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Choose to trust in God, not in false values, says Pope
Choose to trust in God, not in false values, says Pope

.- In today’s general audience held in St. Peter’s Square and in the Paul VI Hall, Pope John Paul II speaking on Psalm 61, taught that the “two types of trust” which are contrasted in the psalm are trust in God, “source of eternity and peace,” and trust in a false god, that of “violence, covetousness and riches.”

The two forms of trust “are two fundamental choices,” said the Pope, “one good and one perverse, which entail two types of moral conduct. There is above all trust in God...'God is my rock and my salvation; my fortress, I shall  not be shaken'."

"There also exists," he continued, "another type of trust, of an idolatrous nature, which the psalmist focuses on with critical attention.  It is a trust that moves one to seek safety and stability in violence, covetousness and riches."

"The first false god [is] the violence which humanity unfortunately continues to resort to even in these bloody days,” he said. “Accompanying this idol is an immense procession of wars, oppression, perversions, torture and killing, inflicted without any trace of remorse."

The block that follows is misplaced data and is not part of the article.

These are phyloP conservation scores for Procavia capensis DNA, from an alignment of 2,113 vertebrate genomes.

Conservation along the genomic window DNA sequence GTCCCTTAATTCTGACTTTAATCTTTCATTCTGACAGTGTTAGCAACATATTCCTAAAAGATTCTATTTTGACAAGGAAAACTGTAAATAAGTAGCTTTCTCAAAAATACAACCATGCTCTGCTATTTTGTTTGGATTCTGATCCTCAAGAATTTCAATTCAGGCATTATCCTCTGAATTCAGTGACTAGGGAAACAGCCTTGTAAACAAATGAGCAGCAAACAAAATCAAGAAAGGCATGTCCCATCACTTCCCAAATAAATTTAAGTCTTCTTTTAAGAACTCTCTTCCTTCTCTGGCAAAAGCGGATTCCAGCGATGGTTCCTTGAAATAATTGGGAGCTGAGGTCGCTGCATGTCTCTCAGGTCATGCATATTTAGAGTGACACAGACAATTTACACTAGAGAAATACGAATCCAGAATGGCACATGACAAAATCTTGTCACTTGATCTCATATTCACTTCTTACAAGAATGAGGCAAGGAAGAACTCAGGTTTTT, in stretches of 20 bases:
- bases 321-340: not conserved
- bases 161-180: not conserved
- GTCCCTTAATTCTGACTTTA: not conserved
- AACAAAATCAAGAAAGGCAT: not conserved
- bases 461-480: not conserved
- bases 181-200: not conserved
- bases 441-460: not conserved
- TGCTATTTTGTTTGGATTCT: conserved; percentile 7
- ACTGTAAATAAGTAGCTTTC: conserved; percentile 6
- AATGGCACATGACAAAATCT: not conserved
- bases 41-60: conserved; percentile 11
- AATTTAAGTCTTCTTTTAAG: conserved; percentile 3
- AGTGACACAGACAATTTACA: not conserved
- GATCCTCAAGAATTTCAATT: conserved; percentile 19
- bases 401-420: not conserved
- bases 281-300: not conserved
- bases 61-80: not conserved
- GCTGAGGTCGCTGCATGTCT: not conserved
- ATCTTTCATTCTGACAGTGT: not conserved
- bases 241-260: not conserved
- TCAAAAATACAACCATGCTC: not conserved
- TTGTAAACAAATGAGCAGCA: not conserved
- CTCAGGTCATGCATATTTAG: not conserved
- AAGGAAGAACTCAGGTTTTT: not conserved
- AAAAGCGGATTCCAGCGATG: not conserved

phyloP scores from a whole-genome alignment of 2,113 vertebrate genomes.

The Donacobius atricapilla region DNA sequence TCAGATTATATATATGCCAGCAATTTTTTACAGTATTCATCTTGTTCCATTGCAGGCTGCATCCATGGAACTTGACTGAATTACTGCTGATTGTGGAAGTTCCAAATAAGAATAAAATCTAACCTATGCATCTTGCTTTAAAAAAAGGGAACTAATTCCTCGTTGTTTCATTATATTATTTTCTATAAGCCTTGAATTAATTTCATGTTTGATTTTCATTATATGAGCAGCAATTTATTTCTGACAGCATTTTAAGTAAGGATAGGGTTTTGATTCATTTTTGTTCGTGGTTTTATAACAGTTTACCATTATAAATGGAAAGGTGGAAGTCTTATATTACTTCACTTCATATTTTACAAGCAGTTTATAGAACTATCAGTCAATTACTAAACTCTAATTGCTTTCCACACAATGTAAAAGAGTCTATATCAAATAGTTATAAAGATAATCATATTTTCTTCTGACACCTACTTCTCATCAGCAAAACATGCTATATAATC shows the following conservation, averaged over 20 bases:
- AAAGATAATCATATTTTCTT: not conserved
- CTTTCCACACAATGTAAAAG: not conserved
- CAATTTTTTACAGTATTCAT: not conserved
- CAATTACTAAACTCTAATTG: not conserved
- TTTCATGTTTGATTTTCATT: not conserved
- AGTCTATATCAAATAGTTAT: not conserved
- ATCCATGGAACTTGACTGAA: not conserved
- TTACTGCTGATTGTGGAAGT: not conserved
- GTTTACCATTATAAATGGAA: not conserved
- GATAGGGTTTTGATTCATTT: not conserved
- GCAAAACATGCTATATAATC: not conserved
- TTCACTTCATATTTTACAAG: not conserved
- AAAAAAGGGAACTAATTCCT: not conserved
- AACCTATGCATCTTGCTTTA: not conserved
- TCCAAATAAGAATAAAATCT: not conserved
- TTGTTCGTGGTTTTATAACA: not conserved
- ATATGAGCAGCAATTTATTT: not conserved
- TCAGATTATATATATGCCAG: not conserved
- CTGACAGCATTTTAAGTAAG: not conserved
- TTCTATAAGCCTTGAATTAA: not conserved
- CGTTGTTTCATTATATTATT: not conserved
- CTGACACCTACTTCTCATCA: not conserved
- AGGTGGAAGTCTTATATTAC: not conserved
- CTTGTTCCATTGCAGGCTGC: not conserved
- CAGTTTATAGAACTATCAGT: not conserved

The Pope then said that "the second false god is robbery which is expressed in extortion, social injustice, usury, political and economic corruption. Too many people cultivate the 'illusion' of satisfying in this way their own greed.”

“Finally,” said the Holy Father, “riches is the third idol to which 'man's heart attaches itself' in the false hope of being saved from death and being assured of gaining power and prestige."

The Pope affirmed that "if we were conscious of our mortality and of the limits of man, we would not choose to trust in idols, nor would we organize our life on a series of fragile and inconsistent pseudo-values. We would aim rather for another type of trust, one whose center is in the Lord, source of eternity and peace."

"The Second Vatican Council applied to priests the invitation of this psalm 'to keep our heart detached from riches',” said John Paul II. “However,” he pointed out, “this call to reject perverse trust and to choose trust that brings us to God is valid for all and must become a guiding star in our daily behaviour, moral decisions, in our choice of lifestyle."

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